N.O. Jazz Fest ticket pricing comes under scrutiny

Mary Stieffel hasn’t missed a day of the New Orleans Jazz and Heritage Festival in about six years.

She also hasn’t bought a ticket to the event in all that time. Instead, she works as a volunteer, reaping the reward of two weekends of free entertainment.

“I would not ever, ever spend all that money,” said Stieffel, who works in broadcasting. “It’s just gotten to be too much money, money, money, in my opinion.”

After holding steady last year, the price of Jazz Fest tickets has inched up again this year.

Early birds were able to pick up $50 tickets. Advance tickets, on sale now, are $55 per day, excluding service fees. Latecomers and last-minute weather-watchers will have to pay $70 at the gate.

That’s up $5 across the board from last year, when the same tickets went for $45, $50 and $65, respectively.

“It’s just insulting to me,” Stieffel said. “I understand they need to make money. I want the musicians to be paid. But it’s too expensive.”

That sense of frustration is not lost on the nonprofit organization that owns the festival.

“We totally understand it,” said Don Marshall, executive director of the New Orleans Jazz and Heritage Festival and Foundation Inc. “And we all, of course, remember the old days when tickets were $5 or something. Of course, gas was 19 cents then.”

It cost $3 to attend Jazz Fest in 1971, the event’s second year, when it was still held in Congo Square and some artists performed without a stage or microphones.

The festival scene has changed dramatically since then, festival promoters and concert experts say.

There now are hundreds of music festivals nationwide. Many of them compete with one another for acts, meaning producers sometimes have to sweeten the pot to get in-demand artists to arrange their touring schedules to accommodate a particular festival, most of which have set dates.

“If you’re saying, ‘I need you July 2 in Austin, Texas,’ then the artist has to go to work to plan that,” said Mike Kappus, whose company, the Rosebud Agency, has booked festival acts for 37 years. “There’s a higher price.”

Festivals have also added amenities to make for more appealing environments. They are no longer just the grungy parties in open fields they were decades ago. Many provide more — and often cleaner — restroom facilities. Modern services like ATMs and cellphone-charging stations abound.

“You try to build an environment where people can be comfortable and enjoy the weekend with some comforts other than a (portable toilet) that’s been there more than three days,” said Stephen Rehage, founder and producer of the Voodoo Music and Arts Experience.

Marshall declined to say exactly how much it costs to produce Jazz Fest each year. He called it a “multimillion-dollar production.”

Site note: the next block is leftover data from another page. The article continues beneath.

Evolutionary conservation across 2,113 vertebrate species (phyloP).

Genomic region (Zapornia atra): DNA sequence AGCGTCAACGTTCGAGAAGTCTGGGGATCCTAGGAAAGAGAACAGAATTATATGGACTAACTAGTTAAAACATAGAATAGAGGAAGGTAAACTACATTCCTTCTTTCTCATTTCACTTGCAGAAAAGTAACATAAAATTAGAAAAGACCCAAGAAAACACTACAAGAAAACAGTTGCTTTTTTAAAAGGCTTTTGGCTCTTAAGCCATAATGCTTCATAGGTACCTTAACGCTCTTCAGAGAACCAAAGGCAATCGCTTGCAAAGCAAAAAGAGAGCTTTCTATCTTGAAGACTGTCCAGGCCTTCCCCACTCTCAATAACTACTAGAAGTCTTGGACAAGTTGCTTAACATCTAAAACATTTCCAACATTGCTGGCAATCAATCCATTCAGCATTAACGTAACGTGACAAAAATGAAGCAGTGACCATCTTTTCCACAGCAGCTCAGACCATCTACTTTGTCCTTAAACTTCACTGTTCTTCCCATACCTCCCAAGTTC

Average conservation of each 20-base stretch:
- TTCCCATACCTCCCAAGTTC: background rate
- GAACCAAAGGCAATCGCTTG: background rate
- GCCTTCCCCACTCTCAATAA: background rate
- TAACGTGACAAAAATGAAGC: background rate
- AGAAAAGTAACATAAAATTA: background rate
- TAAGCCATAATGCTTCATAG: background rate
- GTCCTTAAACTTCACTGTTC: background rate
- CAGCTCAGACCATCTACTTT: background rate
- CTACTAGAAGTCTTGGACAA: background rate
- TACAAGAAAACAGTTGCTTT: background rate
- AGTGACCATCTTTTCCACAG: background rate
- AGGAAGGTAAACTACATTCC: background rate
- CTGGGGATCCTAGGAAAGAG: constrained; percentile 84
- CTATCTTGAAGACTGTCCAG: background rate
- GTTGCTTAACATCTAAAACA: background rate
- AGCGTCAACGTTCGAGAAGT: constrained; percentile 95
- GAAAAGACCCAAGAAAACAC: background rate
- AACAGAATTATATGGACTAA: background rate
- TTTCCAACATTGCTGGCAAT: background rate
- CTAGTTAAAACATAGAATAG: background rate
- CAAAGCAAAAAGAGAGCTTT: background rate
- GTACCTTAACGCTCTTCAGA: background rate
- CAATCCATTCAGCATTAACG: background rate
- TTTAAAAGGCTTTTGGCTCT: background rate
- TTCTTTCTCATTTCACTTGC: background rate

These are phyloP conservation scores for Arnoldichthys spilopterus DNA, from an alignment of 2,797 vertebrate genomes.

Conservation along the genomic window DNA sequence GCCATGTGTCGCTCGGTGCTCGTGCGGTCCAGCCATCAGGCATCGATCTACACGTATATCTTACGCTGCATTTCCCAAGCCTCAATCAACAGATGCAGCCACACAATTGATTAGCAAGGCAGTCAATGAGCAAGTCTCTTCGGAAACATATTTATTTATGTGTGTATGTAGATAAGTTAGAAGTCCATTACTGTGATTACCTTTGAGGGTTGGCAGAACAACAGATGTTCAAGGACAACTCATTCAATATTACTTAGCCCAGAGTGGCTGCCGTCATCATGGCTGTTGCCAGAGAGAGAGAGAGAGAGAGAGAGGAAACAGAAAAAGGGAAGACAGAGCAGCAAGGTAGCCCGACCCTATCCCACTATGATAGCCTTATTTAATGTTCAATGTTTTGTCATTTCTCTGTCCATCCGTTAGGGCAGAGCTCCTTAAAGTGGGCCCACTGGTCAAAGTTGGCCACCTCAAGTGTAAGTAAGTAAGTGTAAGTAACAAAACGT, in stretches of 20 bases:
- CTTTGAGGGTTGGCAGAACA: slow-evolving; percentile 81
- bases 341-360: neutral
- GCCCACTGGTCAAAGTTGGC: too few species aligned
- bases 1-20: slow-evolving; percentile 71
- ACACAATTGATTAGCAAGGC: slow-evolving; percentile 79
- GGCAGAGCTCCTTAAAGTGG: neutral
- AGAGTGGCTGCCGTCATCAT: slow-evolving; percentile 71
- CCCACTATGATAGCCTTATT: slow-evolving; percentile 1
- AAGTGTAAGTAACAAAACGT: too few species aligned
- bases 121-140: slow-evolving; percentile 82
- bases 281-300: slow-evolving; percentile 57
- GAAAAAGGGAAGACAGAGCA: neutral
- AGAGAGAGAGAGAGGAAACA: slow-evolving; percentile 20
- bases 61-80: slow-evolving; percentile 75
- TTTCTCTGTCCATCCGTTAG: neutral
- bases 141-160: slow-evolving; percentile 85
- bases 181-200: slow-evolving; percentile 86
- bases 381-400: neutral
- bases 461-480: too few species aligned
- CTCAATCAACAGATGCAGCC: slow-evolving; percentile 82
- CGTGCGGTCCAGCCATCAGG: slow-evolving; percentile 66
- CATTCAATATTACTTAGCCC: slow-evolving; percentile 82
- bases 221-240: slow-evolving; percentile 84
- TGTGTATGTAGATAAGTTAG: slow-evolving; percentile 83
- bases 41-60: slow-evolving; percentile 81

“The cost of everything has gone up,” he said. “The cost of musical acts has certainly increased.”

The foundation gives away 8,500 free tickets each year to nonprofits, churches and community groups to keep the event accessible to more of the community. Children’s tickets are $5.

Marshall said revenue generated by the festival helps to pay for four free festivals: the Crescent City Blues & BBQ Festival, the Treme Creole Gumbo Festival, the Congo Square Rhythms Festival and the Louisiana Cajun-Zydeco Festival. About $500,000 also is put into a grant program that hands out money to nonprofit organizations, musicians and artists.

Despite the price increases, Jazz Fest remains less expensive than some other major music festivals.

The Coachella Valley Music and Arts Festival, which concluded its two-weekend run Sunday in Indio, Calif., charged $375 per weekend for a general admission festival pass that included admission and parking. That’s $125 per day.

Chicago’s Lollapalooza, whose August run is sold out, charged $100 for a one-day pass and $250 for a three-day pass, or about $83 per day.

Slidell resident Hodges Mercer said he didn’t think twice before spending $500 for all seven days of Jazz Fest. He spent the same amount last year on a single ticket to see the Rolling Stones in concert in Philadelphia.

He plans to spend three days drinking Abita beer and watching Santana, Eric Clapton and Lyle Lovett play. His wife will use the special-admission Brass Pass, purchased from WWOZ Radio, on the festival’s other four days.

“I still think it’s a good value,” he said. “I get an incredible assortment of musicians, musical types and musical experiences that I can’t get anywhere else.”